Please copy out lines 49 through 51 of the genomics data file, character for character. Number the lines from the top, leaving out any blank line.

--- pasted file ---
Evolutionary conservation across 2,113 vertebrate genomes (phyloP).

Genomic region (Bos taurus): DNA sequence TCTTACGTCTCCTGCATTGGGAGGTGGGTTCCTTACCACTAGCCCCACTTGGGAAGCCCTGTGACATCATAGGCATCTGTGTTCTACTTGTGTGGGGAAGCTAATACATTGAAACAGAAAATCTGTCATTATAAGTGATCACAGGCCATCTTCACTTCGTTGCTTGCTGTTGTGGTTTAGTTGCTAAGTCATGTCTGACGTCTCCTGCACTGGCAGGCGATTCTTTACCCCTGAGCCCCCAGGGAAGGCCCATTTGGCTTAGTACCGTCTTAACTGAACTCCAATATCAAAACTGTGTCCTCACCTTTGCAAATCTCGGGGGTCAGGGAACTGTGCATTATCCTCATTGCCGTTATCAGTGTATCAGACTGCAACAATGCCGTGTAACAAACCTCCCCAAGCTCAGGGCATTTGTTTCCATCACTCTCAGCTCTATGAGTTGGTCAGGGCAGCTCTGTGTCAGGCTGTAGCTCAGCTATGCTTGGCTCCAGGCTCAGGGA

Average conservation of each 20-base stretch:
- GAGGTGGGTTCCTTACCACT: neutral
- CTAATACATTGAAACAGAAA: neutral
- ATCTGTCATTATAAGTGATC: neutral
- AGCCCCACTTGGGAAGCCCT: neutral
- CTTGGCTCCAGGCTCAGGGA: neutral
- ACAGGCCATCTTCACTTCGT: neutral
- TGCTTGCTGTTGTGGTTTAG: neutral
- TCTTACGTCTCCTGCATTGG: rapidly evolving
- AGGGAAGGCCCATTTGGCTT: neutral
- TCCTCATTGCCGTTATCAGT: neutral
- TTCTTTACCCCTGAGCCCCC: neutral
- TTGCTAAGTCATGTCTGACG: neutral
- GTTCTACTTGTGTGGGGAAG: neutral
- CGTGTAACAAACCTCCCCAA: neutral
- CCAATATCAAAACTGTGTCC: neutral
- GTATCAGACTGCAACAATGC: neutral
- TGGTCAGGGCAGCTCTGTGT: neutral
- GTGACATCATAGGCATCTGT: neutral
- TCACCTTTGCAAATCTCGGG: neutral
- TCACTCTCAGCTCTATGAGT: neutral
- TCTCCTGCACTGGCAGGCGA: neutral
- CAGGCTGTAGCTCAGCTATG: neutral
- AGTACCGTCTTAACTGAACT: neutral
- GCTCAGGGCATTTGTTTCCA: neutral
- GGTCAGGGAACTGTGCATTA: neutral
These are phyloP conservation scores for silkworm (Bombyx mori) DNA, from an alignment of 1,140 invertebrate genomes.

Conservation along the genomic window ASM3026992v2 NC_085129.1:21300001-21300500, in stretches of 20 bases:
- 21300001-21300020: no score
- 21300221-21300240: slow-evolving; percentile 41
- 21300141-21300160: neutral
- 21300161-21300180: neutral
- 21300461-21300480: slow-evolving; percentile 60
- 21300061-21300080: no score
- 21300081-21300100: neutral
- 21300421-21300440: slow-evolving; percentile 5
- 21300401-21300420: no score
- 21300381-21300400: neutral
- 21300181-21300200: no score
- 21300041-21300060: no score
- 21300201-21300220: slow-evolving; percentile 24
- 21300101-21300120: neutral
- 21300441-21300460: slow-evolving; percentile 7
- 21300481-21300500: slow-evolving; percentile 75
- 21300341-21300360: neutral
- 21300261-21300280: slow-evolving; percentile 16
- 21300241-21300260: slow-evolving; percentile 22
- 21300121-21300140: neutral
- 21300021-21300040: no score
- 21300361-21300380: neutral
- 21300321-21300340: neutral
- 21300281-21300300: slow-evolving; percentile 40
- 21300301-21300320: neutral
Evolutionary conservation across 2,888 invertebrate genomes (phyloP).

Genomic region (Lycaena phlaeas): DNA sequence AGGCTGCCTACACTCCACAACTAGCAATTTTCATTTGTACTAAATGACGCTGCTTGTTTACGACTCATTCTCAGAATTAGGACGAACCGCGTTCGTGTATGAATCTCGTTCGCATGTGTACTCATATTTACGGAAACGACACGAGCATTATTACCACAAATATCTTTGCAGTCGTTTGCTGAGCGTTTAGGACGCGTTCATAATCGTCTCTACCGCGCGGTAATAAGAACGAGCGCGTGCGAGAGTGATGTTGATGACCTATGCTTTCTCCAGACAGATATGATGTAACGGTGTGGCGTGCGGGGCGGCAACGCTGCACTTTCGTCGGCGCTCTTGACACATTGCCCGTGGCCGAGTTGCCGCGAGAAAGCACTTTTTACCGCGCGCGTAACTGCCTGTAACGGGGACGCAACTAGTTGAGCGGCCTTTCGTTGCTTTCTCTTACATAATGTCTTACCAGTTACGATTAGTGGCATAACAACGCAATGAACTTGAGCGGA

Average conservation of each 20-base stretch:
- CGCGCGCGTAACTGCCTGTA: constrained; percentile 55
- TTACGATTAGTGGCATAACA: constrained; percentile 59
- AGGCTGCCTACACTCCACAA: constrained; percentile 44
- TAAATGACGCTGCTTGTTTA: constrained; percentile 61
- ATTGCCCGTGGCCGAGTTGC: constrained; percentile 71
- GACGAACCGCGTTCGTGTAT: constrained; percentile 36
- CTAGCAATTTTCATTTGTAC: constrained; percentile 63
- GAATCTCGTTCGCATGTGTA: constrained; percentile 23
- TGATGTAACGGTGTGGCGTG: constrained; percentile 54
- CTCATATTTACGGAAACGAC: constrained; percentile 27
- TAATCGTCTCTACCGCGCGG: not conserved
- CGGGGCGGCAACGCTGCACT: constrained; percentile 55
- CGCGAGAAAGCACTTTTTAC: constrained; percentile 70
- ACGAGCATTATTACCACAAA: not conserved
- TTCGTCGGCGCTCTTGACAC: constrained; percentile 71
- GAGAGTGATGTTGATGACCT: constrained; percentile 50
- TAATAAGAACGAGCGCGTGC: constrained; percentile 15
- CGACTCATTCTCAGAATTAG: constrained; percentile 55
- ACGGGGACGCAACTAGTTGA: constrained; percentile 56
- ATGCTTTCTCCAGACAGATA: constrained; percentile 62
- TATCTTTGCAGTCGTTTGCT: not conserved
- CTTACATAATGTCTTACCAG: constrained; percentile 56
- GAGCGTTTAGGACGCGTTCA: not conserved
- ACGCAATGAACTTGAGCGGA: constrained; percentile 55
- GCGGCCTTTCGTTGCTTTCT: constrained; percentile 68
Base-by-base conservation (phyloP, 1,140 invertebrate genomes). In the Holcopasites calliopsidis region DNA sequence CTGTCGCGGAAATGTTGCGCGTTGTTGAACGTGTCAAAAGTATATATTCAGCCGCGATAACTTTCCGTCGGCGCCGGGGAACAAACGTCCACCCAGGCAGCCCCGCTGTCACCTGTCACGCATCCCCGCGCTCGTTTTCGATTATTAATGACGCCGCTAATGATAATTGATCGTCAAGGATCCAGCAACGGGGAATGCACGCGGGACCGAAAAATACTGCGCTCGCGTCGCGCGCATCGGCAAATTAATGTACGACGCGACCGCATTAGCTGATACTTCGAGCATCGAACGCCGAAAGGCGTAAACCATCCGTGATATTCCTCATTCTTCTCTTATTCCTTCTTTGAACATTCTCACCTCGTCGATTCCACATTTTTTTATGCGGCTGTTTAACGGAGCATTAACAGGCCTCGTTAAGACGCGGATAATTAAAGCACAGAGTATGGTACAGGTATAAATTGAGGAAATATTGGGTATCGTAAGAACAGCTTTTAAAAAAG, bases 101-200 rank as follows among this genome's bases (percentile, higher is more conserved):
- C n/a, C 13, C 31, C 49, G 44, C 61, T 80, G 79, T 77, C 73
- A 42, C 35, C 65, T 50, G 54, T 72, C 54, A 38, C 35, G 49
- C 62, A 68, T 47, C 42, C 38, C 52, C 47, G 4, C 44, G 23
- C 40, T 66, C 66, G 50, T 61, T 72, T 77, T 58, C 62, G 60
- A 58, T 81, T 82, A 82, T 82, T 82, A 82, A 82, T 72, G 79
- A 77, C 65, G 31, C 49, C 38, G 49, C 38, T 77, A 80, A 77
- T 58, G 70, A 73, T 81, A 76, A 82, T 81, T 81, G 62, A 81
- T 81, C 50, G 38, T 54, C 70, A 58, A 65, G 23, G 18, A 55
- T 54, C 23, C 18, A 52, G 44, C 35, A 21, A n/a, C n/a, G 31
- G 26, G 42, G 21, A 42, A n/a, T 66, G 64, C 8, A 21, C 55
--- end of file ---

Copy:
- 21300241-21300260: slow-evolving; percentile 22
- 21300121-21300140: neutral
- 21300021-21300040: no score